And so we come to the point where TfL’s stop logic has hit a blind spot. People destined for Hither Green have long found themselves in the difficult position of having two stops to choose between, stop G for the 181 or stop D for the 225, and these stops even being separated from each other by another stop entirely.

Lewisham Gateway bus stop 6So you’d think the news that the 225 will be joining the three buses the 181 has shared its stop with for years (284/484/P4) would be a time for rejoicing. You’d think that, but it seems TfL’s campaign of maximum trolling of Hither Green residents is set to continue post-Lewisham Gateway: no sooner does the 225 finally move to that stop, than the 181 moves away from it, instead sharing the 89’s stop outside the DLR, which is, er, separated from the 225’s stop by another stop entirely.

Still, the overall picture is quite promising, with stops mostly being more logically grouped, and terminating nearer the station. Have a play on my interactive map and see what you think. And if you don’t like what you see, let’s hope this stuff isn’t set in stone yet – for Hither Green’s sake!

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Lewisham Gateway: the 27-month plan

I can’t keep you waiting any longer. Here, obtained from Transport for London via a Freedom of Information request, is the 27-month plan for Lewisham Gateway (as at January 2014):

The 27 monthly phases of the Lewisham Gateway highway changes in animated GIF form

The 27 monthly phases of the Lewisham Gateway highway changes in animated GIF form

That’s an animated GIF, which you can click for a larger-sized version of, but if you prefer to scroll through at your own pace, the full PDF (9MB) is also available here.

So, assuming they stick to these plans and timescales, what can we expect over the next couple of years?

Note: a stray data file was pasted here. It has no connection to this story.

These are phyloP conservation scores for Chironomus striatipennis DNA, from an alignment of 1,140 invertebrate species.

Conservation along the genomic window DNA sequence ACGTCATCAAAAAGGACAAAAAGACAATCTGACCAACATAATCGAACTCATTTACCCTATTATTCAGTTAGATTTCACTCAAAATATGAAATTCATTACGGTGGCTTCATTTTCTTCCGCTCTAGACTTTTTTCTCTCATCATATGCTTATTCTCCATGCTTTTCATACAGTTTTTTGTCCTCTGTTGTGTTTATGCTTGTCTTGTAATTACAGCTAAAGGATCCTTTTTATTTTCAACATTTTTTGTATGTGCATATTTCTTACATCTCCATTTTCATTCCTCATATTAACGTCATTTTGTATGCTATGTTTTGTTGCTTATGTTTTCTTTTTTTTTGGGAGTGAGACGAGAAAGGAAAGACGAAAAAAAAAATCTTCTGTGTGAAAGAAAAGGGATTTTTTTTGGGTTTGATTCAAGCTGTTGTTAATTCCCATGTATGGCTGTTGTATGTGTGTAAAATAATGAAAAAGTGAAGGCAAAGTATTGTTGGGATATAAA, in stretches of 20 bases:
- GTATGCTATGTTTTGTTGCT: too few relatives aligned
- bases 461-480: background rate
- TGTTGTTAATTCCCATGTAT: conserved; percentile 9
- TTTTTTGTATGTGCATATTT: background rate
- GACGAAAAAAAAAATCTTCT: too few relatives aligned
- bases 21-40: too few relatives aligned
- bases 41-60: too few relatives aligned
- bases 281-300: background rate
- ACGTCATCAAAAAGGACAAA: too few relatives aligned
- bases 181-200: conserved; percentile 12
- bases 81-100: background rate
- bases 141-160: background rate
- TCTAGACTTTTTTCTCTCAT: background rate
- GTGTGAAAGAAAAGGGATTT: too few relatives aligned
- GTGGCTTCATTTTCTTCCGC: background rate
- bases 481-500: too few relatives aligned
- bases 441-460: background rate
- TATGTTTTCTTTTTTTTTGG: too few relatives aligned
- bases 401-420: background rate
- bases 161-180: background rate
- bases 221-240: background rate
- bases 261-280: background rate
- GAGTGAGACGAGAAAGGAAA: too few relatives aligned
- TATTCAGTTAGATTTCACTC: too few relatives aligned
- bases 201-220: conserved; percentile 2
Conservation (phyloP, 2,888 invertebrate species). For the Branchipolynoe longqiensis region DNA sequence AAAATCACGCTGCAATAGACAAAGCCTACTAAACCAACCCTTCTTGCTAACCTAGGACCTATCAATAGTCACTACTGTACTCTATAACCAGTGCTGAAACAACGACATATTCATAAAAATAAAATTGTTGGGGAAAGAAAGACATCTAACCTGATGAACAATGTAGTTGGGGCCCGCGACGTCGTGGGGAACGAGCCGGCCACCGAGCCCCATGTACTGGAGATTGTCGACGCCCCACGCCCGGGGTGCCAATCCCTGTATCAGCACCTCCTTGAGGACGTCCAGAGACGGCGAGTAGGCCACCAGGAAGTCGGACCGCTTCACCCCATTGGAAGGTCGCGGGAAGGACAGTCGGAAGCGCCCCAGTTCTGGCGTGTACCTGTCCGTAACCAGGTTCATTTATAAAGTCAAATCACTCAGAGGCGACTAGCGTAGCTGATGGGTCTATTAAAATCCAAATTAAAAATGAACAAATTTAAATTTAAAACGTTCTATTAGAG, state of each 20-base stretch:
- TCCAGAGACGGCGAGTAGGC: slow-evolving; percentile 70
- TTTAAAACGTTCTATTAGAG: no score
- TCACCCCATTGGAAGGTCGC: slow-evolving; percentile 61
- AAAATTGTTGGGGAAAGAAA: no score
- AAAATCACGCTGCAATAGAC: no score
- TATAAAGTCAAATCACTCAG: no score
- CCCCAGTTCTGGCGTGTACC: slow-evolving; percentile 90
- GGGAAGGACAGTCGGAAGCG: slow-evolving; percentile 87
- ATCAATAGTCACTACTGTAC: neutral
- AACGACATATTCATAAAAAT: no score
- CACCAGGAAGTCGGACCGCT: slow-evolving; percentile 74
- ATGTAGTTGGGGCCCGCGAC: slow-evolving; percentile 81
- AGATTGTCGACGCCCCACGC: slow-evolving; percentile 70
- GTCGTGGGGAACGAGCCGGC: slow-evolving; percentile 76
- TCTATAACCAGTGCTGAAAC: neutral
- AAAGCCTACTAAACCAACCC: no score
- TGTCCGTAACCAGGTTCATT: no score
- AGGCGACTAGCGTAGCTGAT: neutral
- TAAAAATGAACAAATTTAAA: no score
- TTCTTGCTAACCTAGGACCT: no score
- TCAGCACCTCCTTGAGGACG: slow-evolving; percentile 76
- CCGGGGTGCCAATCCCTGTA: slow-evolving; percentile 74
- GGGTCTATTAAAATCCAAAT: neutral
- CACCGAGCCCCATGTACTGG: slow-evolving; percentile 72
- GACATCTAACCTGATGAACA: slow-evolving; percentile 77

Month 1

The first thing that’s clear from looking at this document is that we’re not yet at Month 1. Whenever Month 1 finally comes, most of Station Road will be shut – essentially, the entire part you’ll currently find filled with taxis on a Friday night (if you’re not sitting at home blogging about Lewisham Gateway on your Friday night). The remaining straight part of Station Road, between the DLR and platform 2 of Lewisham railway station, becomes a two-way taxi and pick-up/drop-off area.

Lewisham Gateway snippet, Month 1

But what’s also particularly striking about Month 1, especially for those of us living near Tesco, is the effect of the work on the available pedestrian routes (that’s the bright pink lines on the maps) to the station. No longer can I walk between the temporary hillocks from Maggie’s to Station Road, then directly along Station Road itself; instead, anyone approaching from that direction will have to walk around the entire building site, past the roundabout, past bus stops C and D and the ghost of stop G, and up the other end of Station Road. If ever there were going to be a time for Southeastern to row back and open up direct access to Platform 4 from the Tesco car park, the first 15 months of this Lewisham Gateway development work should really be it.

The other Month 1 change is the establishment of an entrance for building-site traffic off the roundabout at the eastern end of bus stop D, with an exit from the site into the shut end of Station Road towards Lewisham Road – a couple of points for passing pedestrians to beware of.